Improving Habitat Connectivity to Enhance Productive Capacity of Arctic Freshwater Ecosystems
Principal Investigator: Tonn, William (7)
Licence Number: 14891
Organization: University of Alberta
Licenced Year(s): 2014 2013 2012 2011 2010 2009
Issued: Mar 18, 2011
Project Team: Dr. William Tonn (Principal investigator, University of Alberta), Dr. David Zhu (Co-Principal investigator, University of Alberta), Dr. Kimberly Howland (Co-Principal investigator, DFO and U of A), Mr. Abul Baki (Graduate researcher, University of Alberta), Mr. Mark Hulsman (Graduate researcher, University of Alberta), Ms. Brianne Lunn (Graduate researcher, University of Alberta), undergraduate field assistant (undergraduate field assistant, University of Alberta), wildlife monitor (wildlife monitor, DDMI)

Objective(s): To study the freshwater ecology, hydrology, and hydraulics of small lakes and streams in the Lac de Gras basin before habitat modification; to monitor the changes in ecosystem productive capacity resulting from habitat modifications designed to increase habitat connectivity and fish passage; and 3) to assess the effectiveness of such habitat modifications through the use of a BACI (Before-After-Control-Impact) design.

Project Description: The objectives of this project are 1) to study the freshwater ecology, hydrology, and hydraulics of small lakes and streams in the Lac de Gras basin before habitat modification; 2) to monitor the changes in ecosystem productive capacity resulting from habitat modifications designed to increase habitat connectivity and fish passage; and 3) to assess the effectiveness of such habitat modifications through the use of a BACI (Before-After-Control-Impact) design. This research design allows for the assessment of post-construction impacts through a comparison with pristine reference conditions over the same before-and-after periods.

Ground surveys, aerial photographs, and topographic maps will be used to assess stream geomorphology and substrate composition. The composition and amount of vegetation cover available for young-of-year (YOY) fish will be documented at each stream. Organic matter availability and production will be determined by counting instream woody debris and shrub stems, collecting drift with nets, and estimating vegetation coverage within 1 m of stream banks. In-stream vegetation assessments will be conducted once a summer in 40-m segments along reference and modified streams. Drift will be collected monthly.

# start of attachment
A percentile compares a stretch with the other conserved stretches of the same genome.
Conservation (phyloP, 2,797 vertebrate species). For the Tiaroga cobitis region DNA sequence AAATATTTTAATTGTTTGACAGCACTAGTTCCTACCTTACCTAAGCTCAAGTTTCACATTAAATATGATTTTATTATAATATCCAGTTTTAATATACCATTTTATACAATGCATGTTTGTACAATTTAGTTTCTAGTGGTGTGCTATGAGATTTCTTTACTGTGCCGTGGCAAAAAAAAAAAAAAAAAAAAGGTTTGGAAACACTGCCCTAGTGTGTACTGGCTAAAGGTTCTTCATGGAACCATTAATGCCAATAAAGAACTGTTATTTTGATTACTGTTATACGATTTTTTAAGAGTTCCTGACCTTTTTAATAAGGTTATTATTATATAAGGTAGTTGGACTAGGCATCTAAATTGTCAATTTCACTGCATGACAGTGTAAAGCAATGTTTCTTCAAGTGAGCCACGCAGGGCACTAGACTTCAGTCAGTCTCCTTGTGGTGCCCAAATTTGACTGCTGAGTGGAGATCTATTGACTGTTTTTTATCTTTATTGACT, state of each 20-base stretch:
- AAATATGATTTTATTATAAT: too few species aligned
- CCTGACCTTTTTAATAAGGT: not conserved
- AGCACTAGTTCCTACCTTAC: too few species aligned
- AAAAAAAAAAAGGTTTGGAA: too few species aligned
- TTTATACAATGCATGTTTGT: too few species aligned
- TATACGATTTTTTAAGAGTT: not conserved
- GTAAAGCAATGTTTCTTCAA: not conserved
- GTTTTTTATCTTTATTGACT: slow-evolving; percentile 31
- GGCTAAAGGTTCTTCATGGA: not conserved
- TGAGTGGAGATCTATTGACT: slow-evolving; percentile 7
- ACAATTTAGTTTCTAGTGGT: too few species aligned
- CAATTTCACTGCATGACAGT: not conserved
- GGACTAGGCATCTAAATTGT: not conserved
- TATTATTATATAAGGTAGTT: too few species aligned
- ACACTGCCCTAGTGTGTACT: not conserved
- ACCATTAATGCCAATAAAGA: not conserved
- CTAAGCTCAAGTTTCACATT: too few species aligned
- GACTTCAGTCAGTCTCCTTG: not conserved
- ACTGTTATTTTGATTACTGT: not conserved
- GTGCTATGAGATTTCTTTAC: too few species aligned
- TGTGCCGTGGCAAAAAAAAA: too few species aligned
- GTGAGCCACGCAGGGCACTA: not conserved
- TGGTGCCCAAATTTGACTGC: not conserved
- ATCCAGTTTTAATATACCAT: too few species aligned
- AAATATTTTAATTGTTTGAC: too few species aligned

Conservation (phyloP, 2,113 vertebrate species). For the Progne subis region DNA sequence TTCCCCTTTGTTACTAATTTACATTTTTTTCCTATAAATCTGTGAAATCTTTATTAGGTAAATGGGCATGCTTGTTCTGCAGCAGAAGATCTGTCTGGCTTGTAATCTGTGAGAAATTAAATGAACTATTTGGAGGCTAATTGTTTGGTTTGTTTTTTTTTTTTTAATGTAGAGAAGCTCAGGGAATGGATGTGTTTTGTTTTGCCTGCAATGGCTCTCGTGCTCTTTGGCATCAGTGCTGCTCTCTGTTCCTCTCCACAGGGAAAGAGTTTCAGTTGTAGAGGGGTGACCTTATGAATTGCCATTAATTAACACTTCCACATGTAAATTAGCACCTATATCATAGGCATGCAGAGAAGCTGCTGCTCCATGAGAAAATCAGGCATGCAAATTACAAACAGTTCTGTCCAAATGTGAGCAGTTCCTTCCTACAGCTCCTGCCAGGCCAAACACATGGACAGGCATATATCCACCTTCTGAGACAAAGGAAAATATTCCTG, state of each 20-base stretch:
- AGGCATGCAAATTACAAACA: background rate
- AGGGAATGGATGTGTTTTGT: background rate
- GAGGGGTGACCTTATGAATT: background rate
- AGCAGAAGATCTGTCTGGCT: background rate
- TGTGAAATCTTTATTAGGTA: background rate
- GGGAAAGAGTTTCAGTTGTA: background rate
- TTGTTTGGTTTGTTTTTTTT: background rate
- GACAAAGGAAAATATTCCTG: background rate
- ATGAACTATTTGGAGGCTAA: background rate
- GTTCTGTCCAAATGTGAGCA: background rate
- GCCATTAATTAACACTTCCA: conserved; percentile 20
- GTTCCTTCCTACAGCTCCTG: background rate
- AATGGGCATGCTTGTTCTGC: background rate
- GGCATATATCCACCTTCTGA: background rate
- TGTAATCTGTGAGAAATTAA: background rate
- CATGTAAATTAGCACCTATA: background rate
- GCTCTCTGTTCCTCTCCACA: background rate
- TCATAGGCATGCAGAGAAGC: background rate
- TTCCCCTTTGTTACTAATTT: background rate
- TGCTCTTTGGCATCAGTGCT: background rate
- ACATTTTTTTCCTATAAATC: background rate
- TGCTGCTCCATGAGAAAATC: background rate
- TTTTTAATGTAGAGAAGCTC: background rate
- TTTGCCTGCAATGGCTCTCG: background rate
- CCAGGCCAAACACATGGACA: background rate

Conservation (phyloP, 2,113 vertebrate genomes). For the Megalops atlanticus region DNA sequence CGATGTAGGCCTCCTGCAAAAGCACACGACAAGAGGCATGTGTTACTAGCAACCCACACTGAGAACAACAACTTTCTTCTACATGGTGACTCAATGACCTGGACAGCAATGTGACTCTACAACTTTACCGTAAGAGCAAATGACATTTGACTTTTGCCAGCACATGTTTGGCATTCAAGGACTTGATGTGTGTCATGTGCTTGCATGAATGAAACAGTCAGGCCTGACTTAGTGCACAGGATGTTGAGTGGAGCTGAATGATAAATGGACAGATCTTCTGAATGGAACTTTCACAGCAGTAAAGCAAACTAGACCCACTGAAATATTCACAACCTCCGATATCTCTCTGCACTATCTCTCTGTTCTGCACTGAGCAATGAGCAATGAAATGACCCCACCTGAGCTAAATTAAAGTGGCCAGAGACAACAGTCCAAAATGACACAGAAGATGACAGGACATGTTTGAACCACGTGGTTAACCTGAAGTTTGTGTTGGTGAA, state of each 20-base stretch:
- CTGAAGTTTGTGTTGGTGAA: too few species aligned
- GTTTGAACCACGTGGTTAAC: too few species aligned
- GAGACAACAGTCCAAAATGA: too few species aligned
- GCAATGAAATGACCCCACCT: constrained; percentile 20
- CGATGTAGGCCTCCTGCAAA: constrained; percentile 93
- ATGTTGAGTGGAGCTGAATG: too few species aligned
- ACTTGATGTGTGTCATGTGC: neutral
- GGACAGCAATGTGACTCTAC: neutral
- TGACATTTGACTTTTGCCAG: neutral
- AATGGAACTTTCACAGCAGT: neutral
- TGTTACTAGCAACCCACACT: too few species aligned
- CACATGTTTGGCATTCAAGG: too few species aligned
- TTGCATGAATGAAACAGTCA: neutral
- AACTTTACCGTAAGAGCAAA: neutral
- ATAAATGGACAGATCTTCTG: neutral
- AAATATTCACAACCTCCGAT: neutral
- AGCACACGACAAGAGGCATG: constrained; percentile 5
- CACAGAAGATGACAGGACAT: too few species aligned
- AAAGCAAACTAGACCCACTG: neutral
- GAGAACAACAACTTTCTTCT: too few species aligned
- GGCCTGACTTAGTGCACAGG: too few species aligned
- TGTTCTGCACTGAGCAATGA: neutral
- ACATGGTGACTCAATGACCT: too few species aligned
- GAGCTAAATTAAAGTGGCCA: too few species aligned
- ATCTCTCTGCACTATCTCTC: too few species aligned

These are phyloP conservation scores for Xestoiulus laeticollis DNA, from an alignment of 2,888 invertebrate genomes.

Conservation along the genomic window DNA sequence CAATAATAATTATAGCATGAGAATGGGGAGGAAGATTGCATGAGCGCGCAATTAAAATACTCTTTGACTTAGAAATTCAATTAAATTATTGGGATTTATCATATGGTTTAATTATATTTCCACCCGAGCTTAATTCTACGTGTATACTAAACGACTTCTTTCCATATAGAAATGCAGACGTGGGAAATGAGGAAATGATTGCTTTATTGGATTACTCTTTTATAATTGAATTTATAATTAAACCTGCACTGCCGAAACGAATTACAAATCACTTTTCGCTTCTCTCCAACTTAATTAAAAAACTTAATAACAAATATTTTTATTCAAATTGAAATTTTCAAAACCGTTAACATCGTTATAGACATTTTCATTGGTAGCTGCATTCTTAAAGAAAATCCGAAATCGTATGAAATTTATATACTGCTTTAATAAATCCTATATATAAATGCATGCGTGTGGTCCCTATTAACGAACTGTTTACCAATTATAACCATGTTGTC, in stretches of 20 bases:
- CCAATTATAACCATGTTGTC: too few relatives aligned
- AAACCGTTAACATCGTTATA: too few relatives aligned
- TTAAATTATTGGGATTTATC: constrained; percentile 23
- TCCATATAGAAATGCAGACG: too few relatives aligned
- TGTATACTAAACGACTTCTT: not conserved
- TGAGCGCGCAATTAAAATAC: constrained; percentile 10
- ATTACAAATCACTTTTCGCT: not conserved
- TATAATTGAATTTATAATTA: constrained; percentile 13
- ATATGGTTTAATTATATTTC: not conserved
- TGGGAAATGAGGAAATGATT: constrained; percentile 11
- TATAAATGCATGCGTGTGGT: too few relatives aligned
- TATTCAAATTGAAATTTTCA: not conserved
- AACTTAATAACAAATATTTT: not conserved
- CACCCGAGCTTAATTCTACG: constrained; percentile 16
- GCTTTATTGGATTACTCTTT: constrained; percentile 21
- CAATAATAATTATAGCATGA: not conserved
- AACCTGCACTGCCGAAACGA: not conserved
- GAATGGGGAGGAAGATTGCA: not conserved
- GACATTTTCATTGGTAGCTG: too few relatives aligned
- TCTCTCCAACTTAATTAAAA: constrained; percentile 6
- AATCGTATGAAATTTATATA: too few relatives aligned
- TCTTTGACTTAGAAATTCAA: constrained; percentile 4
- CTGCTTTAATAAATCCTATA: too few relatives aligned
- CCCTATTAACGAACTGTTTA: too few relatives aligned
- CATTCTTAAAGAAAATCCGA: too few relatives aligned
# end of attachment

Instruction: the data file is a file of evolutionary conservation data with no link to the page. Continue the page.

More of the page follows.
Stream gauges will be installed to monitor hydrologic conditions. Temperature loggers will be installed in each of the streams to be modified and at reference streams to determine degree-days during the season. Specific conductance, turbidity, and pH will be measure in situ, while water samples will be collected for total phosphorus, total nitrogen, and total suspended solids.

Various techniques will be used to sample fish and invertebrate populations in the lakes and streams. Adult fish will be sampled with trap and gill nets and angling. Fish density and biomass in streams will be determined by electrofishing in mid-summer. Collected YOY fish will be measured for length and mass and their diet will be quantified. Sweep nets and Surber samplers will be used to collect invertebrates.

Diavik Diamond Mines Inc. (DDMI) will hire an Aboriginal wildlife monitor from a local community for each of the four field seasons. These persons will part of an interdisciplinary team and will interact with professionals from academia, industry, and government. This dynamic and diverse work environment, alongside students and mentors, will facilitate social and cultural exchanges of ideas. The monitors will also have opportunities to communicate to their peers and communities about the issues relating to habitat compensation projects.

Regular communications (email, teleconference, meetings) will be maintained throughout the project between the Research Team and DDMI, Golder Associates, and DFO. The research team will summarize their activities at an annual DFO-sponsored workshop in Yellowknife. The Research Team will also give a presentation at a meeting of EMAB (Environmental Monitoring Advisory Board) to discuss the status, results, and subsequent steps to be taken in the study. There will be opportunities for attendees to communicate their ideas and thoughts about the project to the aforementioned parties. Theses, peer-reviewed articles, and presentations given at conferences could be sent to interested groups and/or individuals.

The fieldwork for this study will be conducted from June 1, 2011 to September 20, 2011.